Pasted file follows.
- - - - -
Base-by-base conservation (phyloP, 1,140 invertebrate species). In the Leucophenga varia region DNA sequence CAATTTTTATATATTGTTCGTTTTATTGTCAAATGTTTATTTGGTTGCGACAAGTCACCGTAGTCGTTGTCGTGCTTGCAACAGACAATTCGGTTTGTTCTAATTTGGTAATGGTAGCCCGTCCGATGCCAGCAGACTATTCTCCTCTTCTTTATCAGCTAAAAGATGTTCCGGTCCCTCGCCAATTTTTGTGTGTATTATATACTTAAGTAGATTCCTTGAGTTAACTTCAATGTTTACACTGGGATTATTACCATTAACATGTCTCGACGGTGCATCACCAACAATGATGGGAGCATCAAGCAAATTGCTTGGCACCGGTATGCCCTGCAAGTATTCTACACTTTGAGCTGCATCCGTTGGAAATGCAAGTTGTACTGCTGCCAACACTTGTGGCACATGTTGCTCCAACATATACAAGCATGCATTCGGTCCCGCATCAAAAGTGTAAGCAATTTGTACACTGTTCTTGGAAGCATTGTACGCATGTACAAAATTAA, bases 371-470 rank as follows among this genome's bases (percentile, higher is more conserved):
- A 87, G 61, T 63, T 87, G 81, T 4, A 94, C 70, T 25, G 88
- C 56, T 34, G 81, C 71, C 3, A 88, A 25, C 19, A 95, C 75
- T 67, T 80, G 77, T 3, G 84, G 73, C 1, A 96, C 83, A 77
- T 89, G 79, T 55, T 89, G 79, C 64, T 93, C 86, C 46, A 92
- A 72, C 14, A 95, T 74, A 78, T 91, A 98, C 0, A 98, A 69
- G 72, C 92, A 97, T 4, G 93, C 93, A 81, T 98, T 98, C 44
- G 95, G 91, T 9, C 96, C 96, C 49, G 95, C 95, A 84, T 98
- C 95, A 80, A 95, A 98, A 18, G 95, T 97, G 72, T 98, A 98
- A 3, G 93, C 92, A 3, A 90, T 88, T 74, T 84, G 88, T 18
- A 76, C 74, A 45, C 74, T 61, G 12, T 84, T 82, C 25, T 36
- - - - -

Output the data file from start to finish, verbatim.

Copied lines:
Base-by-base conservation (phyloP, 1,140 invertebrate species). In the Leucophenga varia region DNA sequence CAATTTTTATATATTGTTCGTTTTATTGTCAAATGTTTATTTGGTTGCGACAAGTCACCGTAGTCGTTGTCGTGCTTGCAACAGACAATTCGGTTTGTTCTAATTTGGTAATGGTAGCCCGTCCGATGCCAGCAGACTATTCTCCTCTTCTTTATCAGCTAAAAGATGTTCCGGTCCCTCGCCAATTTTTGTGTGTATTATATACTTAAGTAGATTCCTTGAGTTAACTTCAATGTTTACACTGGGATTATTACCATTAACATGTCTCGACGGTGCATCACCAACAATGATGGGAGCATCAAGCAAATTGCTTGGCACCGGTATGCCCTGCAAGTATTCTACACTTTGAGCTGCATCCGTTGGAAATGCAAGTTGTACTGCTGCCAACACTTGTGGCACATGTTGCTCCAACATATACAAGCATGCATTCGGTCCCGCATCAAAAGTGTAAGCAATTTGTACACTGTTCTTGGAAGCATTGTACGCATGTACAAAATTAA, bases 371-470 rank as follows among this genome's bases (percentile, higher is more conserved):
- A 87, G 61, T 63, T 87, G 81, T 4, A 94, C 70, T 25, G 88
- C 56, T 34, G 81, C 71, C 3, A 88, A 25, C 19, A 95, C 75
- T 67, T 80, G 77, T 3, G 84, G 73, C 1, A 96, C 83, A 77
- T 89, G 79, T 55, T 89, G 79, C 64, T 93, C 86, C 46, A 92
- A 72, C 14, A 95, T 74, A 78, T 91, A 98, C 0, A 98, A 69
- G 72, C 92, A 97, T 4, G 93, C 93, A 81, T 98, T 98, C 44
- G 95, G 91, T 9, C 96, C 96, C 49, G 95, C 95, A 84, T 98
- C 95, A 80, A 95, A 98, A 18, G 95, T 97, G 72, T 98, A 98
- A 3, G 93, C 92, A 3, A 90, T 88, T 74, T 84, G 88, T 18
- A 76, C 74, A 45, C 74, T 61, G 12, T 84, T 82, C 25, T 36